With settlement indications that go back to the Mesolithic Age (8500-6500 BC) , the Island of Kythnos in the Cyclades is of special archaeological importance. Among the archaeological sites currently under investigation, Vryocastro holds a special position as the Island’s main settlement during Antiquity. Spreading chronologically between the 10th c. BC and the 7th century AD, the ancient city (known itself by the name of Kythnos in antiquity) consisted of a residential area and acropolis with state buildings all surrounded by a fortification wall and two necropoleis, and had access to the sea, where traces of an ancient port still survive.
Fieldwork has taken place in the form of a survey between 1990-1995 and a systematic excavation from 2002 onwards, both in the site’s terrestrial area and (from 2005) in the maritime area -the port and the sea. Research is run by the University of Thessaly in cooperation with the 21st Ephorate of Prehistoric and Classical Antiquities and the Ephorate of Underwater Antiquities. Resently, preliminary results were published regarding the latest finds through the 2013 season, directed by Alexandros Mazarakis Ainian. During 2013 research was focused on fully excavating a monumental building from the Hellenistic period, mentioned in the excavation reports as Building 5, with a view to comprehend its form, function and role for the city.
With regard to Building 5, recent excavations led to the find that it was developed within two major architectural phases. The earliest dates in the mid-4th century BC, while major repair works seem to have taken place during the 2nd century BC. The point of the final abandonment of the building has not yet been determined but its use cannot span beyond the second-first century BC.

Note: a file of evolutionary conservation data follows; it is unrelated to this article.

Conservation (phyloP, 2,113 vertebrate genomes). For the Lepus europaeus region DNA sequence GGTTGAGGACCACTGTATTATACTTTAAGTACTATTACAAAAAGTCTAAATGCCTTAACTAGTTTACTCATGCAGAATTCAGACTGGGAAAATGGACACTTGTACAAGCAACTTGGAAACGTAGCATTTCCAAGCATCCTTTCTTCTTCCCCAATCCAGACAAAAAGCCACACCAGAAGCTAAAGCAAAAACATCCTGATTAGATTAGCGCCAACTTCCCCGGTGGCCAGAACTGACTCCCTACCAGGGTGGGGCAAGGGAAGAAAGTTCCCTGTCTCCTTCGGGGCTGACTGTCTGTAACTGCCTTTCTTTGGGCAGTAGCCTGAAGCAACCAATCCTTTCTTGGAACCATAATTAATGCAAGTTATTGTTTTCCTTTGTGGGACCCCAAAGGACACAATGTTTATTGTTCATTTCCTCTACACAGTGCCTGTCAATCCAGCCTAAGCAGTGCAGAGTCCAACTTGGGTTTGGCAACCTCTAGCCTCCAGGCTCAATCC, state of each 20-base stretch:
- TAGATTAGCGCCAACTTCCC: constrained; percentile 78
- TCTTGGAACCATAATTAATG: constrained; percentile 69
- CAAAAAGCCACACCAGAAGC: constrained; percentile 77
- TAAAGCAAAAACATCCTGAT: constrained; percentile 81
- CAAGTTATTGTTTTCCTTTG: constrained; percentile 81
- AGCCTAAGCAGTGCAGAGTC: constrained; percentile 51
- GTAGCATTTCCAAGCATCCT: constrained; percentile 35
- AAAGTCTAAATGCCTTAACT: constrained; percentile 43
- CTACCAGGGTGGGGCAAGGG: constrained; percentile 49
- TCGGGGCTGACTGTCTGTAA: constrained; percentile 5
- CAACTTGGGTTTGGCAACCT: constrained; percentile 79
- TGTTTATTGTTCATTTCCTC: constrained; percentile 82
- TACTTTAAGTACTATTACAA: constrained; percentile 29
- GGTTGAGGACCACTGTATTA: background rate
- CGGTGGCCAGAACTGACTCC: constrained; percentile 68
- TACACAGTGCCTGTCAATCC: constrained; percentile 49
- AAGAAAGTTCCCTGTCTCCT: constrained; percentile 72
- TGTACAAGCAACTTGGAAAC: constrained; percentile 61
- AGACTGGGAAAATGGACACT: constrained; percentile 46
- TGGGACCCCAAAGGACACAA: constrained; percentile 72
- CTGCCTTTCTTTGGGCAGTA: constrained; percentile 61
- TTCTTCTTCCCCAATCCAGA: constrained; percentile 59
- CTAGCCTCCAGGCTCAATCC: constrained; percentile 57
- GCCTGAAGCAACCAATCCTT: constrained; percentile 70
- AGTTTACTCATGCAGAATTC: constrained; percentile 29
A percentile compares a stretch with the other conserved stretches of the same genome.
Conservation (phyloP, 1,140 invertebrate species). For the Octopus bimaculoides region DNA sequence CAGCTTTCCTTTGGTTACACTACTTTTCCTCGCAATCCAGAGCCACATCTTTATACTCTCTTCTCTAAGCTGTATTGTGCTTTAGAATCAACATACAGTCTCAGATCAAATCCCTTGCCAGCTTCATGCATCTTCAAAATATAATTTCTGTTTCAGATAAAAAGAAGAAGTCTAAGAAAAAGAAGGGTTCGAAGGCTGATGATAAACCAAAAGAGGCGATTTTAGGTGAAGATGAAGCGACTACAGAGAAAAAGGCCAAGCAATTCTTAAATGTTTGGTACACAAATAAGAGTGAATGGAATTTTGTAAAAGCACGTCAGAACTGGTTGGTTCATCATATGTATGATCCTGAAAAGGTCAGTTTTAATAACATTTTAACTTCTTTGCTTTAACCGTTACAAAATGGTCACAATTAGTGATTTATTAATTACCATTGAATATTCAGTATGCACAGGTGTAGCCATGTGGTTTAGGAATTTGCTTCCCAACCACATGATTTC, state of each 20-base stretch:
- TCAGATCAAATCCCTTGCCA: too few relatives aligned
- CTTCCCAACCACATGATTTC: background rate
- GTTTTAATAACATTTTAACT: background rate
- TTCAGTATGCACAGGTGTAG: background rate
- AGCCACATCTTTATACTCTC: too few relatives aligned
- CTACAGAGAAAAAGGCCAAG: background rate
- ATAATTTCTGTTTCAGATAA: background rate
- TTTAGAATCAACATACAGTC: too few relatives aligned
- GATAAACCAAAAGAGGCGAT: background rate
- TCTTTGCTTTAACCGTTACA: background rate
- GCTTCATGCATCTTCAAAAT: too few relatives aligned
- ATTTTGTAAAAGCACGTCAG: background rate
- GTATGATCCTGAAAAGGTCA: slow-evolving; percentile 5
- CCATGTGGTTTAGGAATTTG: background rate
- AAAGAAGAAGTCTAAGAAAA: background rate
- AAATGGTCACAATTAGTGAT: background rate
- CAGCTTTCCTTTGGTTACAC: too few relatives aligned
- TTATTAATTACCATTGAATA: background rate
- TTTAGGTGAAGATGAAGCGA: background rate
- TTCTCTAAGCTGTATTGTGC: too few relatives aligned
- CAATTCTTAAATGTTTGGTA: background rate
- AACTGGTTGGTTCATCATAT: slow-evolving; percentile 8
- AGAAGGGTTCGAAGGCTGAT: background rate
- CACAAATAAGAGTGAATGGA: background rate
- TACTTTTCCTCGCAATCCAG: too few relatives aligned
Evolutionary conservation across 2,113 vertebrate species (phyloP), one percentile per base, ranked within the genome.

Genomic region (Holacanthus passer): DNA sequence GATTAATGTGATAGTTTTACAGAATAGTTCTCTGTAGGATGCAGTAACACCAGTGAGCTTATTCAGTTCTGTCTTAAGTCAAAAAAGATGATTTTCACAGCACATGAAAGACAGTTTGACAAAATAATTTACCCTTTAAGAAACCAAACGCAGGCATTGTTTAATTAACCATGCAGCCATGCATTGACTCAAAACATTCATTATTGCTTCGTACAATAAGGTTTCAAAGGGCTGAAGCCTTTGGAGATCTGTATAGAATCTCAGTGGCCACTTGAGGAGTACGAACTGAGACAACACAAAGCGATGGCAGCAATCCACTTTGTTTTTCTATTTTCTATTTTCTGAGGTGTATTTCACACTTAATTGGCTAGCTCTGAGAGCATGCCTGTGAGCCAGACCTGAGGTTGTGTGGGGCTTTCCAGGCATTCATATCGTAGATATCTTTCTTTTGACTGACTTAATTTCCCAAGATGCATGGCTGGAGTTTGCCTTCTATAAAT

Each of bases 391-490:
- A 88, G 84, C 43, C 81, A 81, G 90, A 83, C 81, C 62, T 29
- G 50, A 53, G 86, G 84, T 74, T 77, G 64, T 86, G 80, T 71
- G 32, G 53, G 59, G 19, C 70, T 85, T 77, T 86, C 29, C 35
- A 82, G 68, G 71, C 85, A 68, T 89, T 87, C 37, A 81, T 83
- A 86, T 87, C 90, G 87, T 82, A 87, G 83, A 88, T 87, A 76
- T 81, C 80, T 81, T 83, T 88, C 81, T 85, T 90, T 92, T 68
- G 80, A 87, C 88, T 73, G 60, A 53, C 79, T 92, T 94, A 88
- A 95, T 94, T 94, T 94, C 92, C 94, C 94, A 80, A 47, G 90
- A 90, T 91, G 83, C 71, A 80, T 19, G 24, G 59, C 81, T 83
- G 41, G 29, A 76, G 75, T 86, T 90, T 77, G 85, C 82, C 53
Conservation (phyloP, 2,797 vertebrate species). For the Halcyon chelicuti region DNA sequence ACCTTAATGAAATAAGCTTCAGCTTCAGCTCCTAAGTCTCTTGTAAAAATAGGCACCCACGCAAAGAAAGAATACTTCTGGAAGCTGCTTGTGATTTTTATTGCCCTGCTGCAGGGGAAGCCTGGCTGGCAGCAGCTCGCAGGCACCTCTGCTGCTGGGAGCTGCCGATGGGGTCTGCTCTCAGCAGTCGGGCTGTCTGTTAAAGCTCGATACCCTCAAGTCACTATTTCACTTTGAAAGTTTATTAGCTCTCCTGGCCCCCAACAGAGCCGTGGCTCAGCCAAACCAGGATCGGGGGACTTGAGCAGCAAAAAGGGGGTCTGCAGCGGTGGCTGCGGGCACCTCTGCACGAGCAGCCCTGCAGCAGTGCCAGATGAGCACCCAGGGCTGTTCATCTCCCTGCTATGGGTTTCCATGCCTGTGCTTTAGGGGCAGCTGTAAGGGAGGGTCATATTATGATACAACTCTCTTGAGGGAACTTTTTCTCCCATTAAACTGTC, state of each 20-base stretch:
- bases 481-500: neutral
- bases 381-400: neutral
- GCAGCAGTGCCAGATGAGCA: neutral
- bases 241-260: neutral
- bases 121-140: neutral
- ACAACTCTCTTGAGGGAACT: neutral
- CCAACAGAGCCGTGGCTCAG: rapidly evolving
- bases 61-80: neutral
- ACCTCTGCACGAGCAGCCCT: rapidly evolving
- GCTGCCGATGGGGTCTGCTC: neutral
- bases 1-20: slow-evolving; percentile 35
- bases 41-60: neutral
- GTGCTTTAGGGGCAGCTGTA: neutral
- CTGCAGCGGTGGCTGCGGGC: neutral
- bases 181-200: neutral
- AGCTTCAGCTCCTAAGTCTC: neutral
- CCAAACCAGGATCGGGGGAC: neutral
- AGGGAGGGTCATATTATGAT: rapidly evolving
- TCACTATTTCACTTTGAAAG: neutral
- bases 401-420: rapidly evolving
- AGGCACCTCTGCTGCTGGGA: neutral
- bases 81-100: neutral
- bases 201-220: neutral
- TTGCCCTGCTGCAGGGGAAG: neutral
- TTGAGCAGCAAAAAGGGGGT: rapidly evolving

What has been clarified is the building’s architecturel form. It had two floors, linked by a monumental staircase built in the middle of the building. The second leven seems to have housed an number of rooms with a more official-formal character: room A characterised by a ritual fireplace in the form of a grid, room Β-Γ whose floor was tiled and where part of the bedrock had been shaped (probably used as a space for meals), a third room Z of unknown use. A number of rooms also might ahave had wooden floors.
A certain room ΣΤ might have served as the place where most vessels and objects in relation to the building’s use must have been stored. Here, food preparation must have taken place. Also, room ΣΤ was linked to the upper floor through the staircase. A small underground room H, access to which might have been possible through an opening on a wooden floor, must have been a storeroom for pithoi, and during the building’s earliest phase might have been linked with room Δ, which was also a storage area. Finally, room Δ might have been linked with room E and the central staircase.
The building’s character remains uncertain. Its prominent position -near a Sanctuary-, its monumentality and the portable finds in it lead to the assumption that this was undoubtedly a state building which was also used for religious functions. The assumption that it was the “prytaneion” of Kythnos in the Hellenistic period remains a likely scenario that researchers hope to confirm with the completion of the excavation and material study.